Skip to content

Advertisement

  • Letter
  • Open Access

The key role of CD40 ligand in overcoming tumor-induced dendritic cell dysfunction

  • 1, 2,
  • 1, 2 and
  • 1, 2Email author
Breast Cancer Research20068:402

https://doi.org/10.1186/bcr1386

  • Published:

Abstract

Overcoming dendritic cell (DC) dysfunction is a prerequisite for successful active immunotherapy against breast cancer. CD40 ligand (CD40L), a key molecule in the interface between T-lymphocytes and DCs, seems to be instrumental in achieving that goal. Commenting on our data that CD40L protects circulating DCs from apoptosis induced by breast tumor products, Lenahan and Avigan highlighted the potential of CD40L for immunotherapy. We expand on that argument by pointing to additional findings that CD40L not only rescues genuine DCs but also functionally improves populations of immature antigen-presenting cells that fill the DC compartment in patients with breast cancer.

Keywords

  • Breast Cancer
  • Dendritic Cell Vaccine
  • CD40 Ligation
  • Tumor Product
  • Blood Dendritic Cell

Crucial to the role of dendritic cells (DCs) as immune sentinels is their capacity to interact with lymphocytes [1]. This interaction mediates bi-directional signaling; DCs activate T lymphocytes (both CD4 and CD8) in an antigen-specific fashion and also receive signals from activated T lymphocytes (CD4) via CD40L [2]. Indeed, the most efficient activation of cytotoxic CD8 lymphocytes required for tumor clearance seems to be the result of DC licensing after the interaction between CD40 and its ligand [3].

In this issue of Breast Cancer Research we show that patients with breast cancer exhibit a high rate of spontaneous apoptosis of circulating DCs [4]. Lenahan and Avigan [5] comment on our report, highlighting the protective function of IL-12 and CD40L against tumor-induced apoptosis. They suggest that the increased susceptibility of blood DCs to apoptosis might result in a diminished capacity of patients to respond to vaccines that depend on in vivo loading of DCs and recommend the use of DCs conditioned ex vivo to circumvent this problem. One alternative is the use of adjuvant cytokines or CD40L to treat DCs. Indeed, in vitro stimulation with CD40L has been demonstrated to enhance the efficiency of DCs as antigen-presenting cells (APCs) for anti-tumoral immunization [6].

From an immunotherapy perspective such data are particularly relevant because DC-based therapies are being evaluated as vaccine adjuvants and are therefore being aggressively pursued in the treatment of a wide range of malignancies including breast cancer [7]. The design of DC vaccines to prevent the recurrence or achieve the regression of already existing tumors has been a major goal of immunotherapy. Blood DCs have been proposed for immunotherapy protocols because they offer the theoretical advantage of being in their natural state of differentiation and are thus capable of orchestrating immune responses in a more physiological manner.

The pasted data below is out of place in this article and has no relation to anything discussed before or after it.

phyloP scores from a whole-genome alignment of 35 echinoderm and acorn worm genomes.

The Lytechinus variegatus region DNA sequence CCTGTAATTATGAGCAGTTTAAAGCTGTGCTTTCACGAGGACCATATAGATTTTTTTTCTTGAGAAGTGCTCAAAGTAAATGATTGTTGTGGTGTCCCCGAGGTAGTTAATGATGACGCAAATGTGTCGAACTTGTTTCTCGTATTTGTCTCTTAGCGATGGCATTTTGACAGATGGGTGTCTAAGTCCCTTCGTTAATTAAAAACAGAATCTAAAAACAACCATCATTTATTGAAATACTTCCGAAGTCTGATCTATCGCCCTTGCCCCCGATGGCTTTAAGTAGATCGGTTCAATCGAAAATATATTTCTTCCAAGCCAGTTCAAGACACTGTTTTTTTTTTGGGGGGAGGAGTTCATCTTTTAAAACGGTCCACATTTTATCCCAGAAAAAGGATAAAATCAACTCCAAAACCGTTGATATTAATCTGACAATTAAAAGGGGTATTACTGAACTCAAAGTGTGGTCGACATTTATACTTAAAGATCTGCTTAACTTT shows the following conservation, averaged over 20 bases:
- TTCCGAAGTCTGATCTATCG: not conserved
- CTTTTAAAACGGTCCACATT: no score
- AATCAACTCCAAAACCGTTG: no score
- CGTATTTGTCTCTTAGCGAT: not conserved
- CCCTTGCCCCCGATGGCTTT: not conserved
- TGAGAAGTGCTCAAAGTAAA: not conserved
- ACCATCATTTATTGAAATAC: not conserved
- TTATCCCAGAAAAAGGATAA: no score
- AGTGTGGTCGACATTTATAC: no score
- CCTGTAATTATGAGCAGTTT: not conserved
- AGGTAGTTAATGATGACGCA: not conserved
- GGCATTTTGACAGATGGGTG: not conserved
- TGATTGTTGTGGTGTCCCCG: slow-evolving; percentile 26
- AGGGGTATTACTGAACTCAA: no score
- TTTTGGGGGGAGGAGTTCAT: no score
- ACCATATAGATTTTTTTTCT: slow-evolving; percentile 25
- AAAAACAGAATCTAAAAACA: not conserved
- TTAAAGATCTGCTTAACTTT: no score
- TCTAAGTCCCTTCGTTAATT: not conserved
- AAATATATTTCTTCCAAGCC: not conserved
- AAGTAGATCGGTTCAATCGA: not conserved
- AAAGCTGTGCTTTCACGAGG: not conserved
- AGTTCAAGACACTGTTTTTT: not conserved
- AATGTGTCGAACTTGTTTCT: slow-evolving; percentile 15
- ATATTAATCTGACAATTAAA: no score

Given that tumors are suppressive to DCs and induce significant alterations of the blood DC compartment, one must ask whether therapies using endogenous DCs can really enhance host immunity and delay or prevent tumor recurrence. In fact, immunotherapy protocols using circulating DC preparations have produced limited clinical responses [8]. Interestingly, it has been demonstrated that whereas circulating DCs isolated from patients with cancer are deficient in their function, DCs conditioned in vitro in the absence of tumor products have the capacity to induce robust immune responses [9, 10]. We have therefore postulated that ex vivo conditioning of APCs should remain the most plausible approach in an effort to avoid tumor-induced suppression in vivo, and CD40 ligation may provide the optimal maturation signal to achieve this aim [11].

In addition, other CD40-CD40L interactions may have further effects on anti-tumor responses. For example, we have shown elsewhere that CD40 expression and engagement in a tumoral environment might be responsible for the accumulation of an immature (and dysfunctional) population within the lineage-negative HLA-DR-positive (commonly referred to as DCs) compartment in patients with breast cancer and other tumors [11]. We described these cells as DR+ICs (HLA-DR positive immature cells), having a deficient but recoverable antigen-presenting capacity. Interestingly, DR+ICs express higher levels of CD40 than genuine blood DCs, and are therefore potentially more responsive to the effects of CD40 ligation. We have proposed that the significant accumulation of DR+ICs in blood of these patients is the net result of tumor-induced apoptosis of DCs and resistance of immature APCs to apoptosis mediated by CD40-CD40L interactions. When measured in circulation, the number of DR+ICs often exceeds that of genuine blood DCs. Most importantly, we established that the antigen-presenting function in this population may be recovered by exposure to increased levels of CD40L in vitro [12].